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by Ken Pellman (archives)
May 15, 2003
Ken gives an overview of and takes a look at the new Walt Disney Concert Hall

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Walt Disney Concert Hall as seen from the intersection of Grand Avenue and Second Street in downtown Los Angeles
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Kenversations™ - The Walt Disney Concert Hall

 When I first heard about the Walt Disney Concert Hall many years ago, I pictured a building comprised of beautiful, elaborate architecture fitting for a name associated with fairy-tale castles, Fantasyland, Space Mountain, EPCOT Center’s Spaceship Earth, Horizons, or Journey Into Imagination. I guess I was expecting a design based on classical architectural elements, maybe with a modernist flair.

I was perplexed when I read some Letters to the Editor in the Los Angeles Times from people responding to a picture of a model depicting how the Hall would look. They were calling it ugly. One letter writer claimed he got a better looking design by dumping the contents of his waste basket into a pile.

They can’t be serious, I thought.

Then I saw a picture of the model.

My first reaction was that it was worse than the letter writers made it seem.

What was it supposed to be? A bunch of boxes pressed together and then stomped on?

It is interesting what a difference time and higher education makes. After several semesters of torturous Environmental Design and other sleep depriving, soul-crunching, mind-warping courses at a university, I actually like the design of the Walt Disney Concert Hall. I know, I know, this sort of thing is precisely why some people DON’T want their kids to attend college. (I'd like to give a shout-out to B.C. - you know who you are - remember when I called the Hall "ugly"? Those were the days.)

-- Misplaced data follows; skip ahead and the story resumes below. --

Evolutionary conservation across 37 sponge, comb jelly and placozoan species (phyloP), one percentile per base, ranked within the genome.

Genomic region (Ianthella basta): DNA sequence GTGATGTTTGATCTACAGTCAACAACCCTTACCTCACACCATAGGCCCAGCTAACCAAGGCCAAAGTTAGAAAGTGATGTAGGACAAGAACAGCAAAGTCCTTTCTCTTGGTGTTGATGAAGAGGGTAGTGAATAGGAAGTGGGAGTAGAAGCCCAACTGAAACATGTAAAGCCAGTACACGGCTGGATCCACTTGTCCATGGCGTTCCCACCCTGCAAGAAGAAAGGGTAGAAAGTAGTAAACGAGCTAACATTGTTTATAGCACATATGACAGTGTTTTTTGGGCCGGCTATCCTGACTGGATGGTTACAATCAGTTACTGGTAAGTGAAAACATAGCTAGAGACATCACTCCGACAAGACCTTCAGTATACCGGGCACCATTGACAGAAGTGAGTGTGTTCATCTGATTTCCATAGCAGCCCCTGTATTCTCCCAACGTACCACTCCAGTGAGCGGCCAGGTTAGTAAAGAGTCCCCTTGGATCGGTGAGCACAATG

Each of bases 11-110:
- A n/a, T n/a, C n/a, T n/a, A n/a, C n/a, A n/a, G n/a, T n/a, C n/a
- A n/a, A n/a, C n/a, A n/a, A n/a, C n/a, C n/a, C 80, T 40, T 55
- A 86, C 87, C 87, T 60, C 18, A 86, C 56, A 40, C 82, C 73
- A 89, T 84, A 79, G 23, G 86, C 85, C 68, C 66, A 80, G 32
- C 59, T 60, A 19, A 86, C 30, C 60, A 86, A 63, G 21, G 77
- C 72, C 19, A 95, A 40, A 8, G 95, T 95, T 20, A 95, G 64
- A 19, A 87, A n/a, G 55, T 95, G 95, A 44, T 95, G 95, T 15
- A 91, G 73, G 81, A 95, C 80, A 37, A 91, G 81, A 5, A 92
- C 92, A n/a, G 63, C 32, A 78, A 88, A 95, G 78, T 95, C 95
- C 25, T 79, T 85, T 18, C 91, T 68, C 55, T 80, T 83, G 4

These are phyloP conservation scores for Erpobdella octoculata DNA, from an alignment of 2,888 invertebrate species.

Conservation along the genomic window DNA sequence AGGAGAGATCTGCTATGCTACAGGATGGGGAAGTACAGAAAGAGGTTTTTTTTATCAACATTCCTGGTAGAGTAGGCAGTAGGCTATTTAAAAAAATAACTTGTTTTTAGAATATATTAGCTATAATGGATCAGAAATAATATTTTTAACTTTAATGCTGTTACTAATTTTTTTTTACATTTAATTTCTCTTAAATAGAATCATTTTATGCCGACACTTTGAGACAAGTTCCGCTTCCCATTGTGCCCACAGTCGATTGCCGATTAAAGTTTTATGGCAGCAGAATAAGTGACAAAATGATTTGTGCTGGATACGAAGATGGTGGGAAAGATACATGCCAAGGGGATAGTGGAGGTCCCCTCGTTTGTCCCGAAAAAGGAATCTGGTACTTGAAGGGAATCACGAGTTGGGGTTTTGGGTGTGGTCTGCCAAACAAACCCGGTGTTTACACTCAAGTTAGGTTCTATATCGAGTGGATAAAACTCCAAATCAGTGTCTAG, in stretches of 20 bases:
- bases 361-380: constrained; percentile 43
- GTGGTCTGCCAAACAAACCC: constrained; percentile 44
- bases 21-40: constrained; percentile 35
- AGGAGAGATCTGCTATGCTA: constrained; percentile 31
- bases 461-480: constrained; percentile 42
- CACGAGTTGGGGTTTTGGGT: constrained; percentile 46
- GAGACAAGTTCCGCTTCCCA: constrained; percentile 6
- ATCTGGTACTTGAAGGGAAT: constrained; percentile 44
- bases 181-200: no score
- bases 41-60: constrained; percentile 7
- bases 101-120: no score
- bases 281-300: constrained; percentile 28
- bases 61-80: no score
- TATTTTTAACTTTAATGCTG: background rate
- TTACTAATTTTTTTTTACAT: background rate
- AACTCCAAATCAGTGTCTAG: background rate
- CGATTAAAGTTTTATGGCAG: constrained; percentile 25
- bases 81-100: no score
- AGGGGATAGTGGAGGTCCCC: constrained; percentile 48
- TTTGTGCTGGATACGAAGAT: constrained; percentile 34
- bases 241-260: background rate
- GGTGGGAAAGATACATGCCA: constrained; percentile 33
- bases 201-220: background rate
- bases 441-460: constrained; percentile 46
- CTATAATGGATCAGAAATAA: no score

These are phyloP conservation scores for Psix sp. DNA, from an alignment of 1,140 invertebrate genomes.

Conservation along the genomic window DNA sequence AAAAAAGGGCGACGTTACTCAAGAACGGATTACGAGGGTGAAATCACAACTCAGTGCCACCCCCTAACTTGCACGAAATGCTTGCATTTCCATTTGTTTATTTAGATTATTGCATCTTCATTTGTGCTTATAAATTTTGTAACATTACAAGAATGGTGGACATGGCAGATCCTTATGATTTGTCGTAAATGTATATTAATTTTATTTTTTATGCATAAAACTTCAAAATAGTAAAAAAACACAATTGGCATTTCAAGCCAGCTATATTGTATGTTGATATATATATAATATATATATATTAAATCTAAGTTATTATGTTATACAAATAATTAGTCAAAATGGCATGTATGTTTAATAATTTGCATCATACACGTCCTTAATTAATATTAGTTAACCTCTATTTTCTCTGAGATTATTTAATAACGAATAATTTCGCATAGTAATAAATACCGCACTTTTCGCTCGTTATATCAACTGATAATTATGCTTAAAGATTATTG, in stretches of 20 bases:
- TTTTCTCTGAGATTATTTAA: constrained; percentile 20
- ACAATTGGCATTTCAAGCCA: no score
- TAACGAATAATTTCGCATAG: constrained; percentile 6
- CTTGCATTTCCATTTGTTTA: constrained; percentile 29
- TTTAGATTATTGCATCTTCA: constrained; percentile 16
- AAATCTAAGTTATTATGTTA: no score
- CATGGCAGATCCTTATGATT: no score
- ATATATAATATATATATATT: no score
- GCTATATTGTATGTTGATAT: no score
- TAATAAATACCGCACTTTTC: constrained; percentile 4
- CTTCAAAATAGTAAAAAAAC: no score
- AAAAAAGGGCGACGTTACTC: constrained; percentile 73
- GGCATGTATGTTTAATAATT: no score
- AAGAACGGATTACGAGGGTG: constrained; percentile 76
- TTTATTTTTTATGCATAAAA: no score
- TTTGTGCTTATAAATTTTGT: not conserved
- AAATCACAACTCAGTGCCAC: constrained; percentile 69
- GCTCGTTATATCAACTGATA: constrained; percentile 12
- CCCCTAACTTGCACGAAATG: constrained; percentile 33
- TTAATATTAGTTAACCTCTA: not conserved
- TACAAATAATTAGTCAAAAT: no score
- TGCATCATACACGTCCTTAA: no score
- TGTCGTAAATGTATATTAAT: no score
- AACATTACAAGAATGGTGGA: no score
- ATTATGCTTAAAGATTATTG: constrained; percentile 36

Through my pleasant educational experience, I learned to appreciate “interesting? buildings that didn’t look like simple boxes and to appreciate the spaces their shapes created; the sense of place created by the shapes.

The Walt Disney Concert Hall will most certainly be a signature part of the downtown Los Angeles skyline as part of the Los Angeles County Music Center. The Hall is bordered by Hope Street, First Street, Grand Avenue, and Second Street.

I was privileged to tour the building on a recent Saturday morning (it's expected to hold its first event in October). Yes, the building has some wonderful spaces and a nice sense of place.

The complex was designed to specifically be inviting to pedestrians and encourage the public to partake of the atmosphere. The designer calls it a "downtown living room".

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This is a column designed to give the feel of a tree in the entrance area.
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Views of the ground-level entrance area...
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11188 bytes to the public and designed with movement in mind.
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